Facebook may dominate the social game market, but it isn’t the only show in town. Viximo has made a good business out of providing games to dozens of smaller social networks. The company is announcing today that it reaches more than 100 million users.
Vostu, a social game maker focused on the Brazilian market, has raised $30 million from Accel Partners and Tiger Global Management.
News broke late yesterday that Lance Tokuda is stepping down from his role as chief executive of social game- and app-maker RockYou. Coming barely more than a month after the company announced substantial layoffs, we started wondering where RockYou is headed. So I got on the phone with chief operating officer Lisa Marino to find out.
Zynga may be darling of the social game industry, but Big Fish Games has been selling casual games for eight years now and doesn’t want to be forgotten.
John Doerr, the legendary Silicon Valley venture capitalist, gave high praise to Zynga, the leading social game company, saying it was one of the best investments his firm had ever made.
About a third of the top grossing apps in the Apple App Store are now making their money through the sale of virtual goods within the application after being free to download, according to research done by tech blog GigaOm.
Social game companies such as Zynga owe much of their success to Facebook. But they’ve learned the lesson in recent months that they should diversify beyond the fast-growing social network. Recognizing the need for diversification, they are creating their own web sites where they can launch their games.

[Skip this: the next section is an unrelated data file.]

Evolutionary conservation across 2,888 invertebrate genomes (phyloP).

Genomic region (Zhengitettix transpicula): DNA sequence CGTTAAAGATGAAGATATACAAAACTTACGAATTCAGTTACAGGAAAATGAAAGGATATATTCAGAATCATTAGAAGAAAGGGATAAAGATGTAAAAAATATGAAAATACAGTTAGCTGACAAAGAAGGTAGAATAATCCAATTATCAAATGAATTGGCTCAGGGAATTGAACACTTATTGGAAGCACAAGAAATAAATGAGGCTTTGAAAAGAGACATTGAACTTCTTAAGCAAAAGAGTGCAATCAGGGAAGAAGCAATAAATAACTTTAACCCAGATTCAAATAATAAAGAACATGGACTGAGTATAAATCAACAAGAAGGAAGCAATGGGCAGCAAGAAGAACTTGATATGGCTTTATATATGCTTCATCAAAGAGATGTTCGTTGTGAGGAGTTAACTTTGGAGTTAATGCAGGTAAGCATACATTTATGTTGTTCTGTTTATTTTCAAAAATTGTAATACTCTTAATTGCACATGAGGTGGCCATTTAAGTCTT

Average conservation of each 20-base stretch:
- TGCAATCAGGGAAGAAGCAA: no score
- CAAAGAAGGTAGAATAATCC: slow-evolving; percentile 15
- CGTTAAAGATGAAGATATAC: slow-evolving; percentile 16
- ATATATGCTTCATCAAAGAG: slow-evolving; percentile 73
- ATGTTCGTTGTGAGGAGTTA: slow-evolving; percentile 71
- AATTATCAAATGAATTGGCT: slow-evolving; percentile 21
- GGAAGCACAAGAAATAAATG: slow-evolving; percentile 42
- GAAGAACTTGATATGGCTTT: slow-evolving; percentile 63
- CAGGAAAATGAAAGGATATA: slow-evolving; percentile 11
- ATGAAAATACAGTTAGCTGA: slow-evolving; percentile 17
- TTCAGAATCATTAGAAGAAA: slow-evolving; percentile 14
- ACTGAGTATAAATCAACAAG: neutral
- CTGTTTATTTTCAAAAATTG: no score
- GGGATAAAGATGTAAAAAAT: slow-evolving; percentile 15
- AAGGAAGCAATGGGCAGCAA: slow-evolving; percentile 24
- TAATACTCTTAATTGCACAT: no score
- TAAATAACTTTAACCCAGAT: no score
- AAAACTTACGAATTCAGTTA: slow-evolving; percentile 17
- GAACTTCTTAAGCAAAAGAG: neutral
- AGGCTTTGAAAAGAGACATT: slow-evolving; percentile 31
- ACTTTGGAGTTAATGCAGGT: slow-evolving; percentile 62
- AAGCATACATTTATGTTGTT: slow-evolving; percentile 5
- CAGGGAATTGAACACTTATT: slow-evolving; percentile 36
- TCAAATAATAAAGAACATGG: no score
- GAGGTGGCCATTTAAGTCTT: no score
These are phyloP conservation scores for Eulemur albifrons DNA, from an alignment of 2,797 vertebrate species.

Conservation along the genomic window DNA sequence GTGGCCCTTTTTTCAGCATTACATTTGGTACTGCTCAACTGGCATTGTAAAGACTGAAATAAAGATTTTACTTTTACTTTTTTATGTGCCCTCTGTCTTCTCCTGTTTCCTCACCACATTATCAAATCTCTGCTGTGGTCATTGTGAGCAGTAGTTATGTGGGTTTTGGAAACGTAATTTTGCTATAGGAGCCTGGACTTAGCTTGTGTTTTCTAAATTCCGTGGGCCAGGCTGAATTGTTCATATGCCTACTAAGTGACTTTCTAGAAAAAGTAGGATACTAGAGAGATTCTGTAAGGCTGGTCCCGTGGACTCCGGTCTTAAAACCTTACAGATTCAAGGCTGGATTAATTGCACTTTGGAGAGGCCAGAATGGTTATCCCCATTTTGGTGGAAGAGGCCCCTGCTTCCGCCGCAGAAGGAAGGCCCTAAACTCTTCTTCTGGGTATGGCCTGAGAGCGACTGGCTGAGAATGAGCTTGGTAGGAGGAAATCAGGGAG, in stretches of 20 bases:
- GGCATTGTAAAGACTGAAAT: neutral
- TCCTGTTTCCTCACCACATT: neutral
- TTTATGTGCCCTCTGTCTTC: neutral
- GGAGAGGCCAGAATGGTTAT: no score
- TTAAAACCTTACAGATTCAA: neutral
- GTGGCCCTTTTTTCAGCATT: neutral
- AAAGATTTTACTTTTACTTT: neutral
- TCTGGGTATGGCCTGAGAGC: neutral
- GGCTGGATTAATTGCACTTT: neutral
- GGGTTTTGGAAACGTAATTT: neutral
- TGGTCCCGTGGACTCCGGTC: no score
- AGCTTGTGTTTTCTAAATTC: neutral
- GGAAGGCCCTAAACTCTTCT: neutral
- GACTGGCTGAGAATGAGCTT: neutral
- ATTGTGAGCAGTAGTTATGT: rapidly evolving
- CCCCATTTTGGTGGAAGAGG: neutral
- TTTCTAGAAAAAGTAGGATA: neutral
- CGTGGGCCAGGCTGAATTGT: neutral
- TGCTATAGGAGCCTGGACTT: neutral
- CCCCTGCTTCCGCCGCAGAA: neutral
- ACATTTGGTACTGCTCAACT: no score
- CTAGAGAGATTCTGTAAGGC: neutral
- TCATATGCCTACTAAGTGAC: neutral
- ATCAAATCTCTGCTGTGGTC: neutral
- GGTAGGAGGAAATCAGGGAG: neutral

Social Game Universe is announcing today a new cross-promotion tool that will help indie developers drive traffic to their social games.
Company: Scvngr Location: Boston Founded: June 2008 Founder: Seth Priebatsch Funding: $4.8 million Employees: 50
LOLapps got knocked for a loop last month when Facebook abruptly shut down all of the company’s apps, which collectively draw more than 100 million monthly active users. So perhaps its no surprise to see today that the company is moving beyond Facebook.
If you want to increase your revenue for a social game, you can put a game inside an existing game. That’s what BringIt, a tournament gaming startup, did for social game firm RockYou.
Let’s take a break from all the serious discussion about violent video games for a second and look at casual games startup OMGPOP, which could raise up to $10 million in its current fundraising round, according to a report from All Things D.
Is social gaming upstart Zynga really worth more than traditional video game giant Electronic Arts?
Here’s our roundup of the week’s tech business news. First, the most popular stories VentureBeat published in the last seven days:
John Romero is the creator of the Doom and Quake games that have haunted the memories of a generation of gamers with over-the-top shoot-em-up violence. Now he is trying his hand at making a cute Facebook game called Ravenwood Fair.
CrowdStar, a fast-growing social game company, believes it has created a next-generation Facebook game with its successful It Girl title. The game makes at least three times more money per player than any other game CrowdStar has released on Facebook.
Zynga, the fast-growing maker of social games like FarmVille and Mafia Wars, has just posted a bunch of job openings for a social game studio that it will open in Seattle.
Can Kontagent help David topple Goliath through better analytics?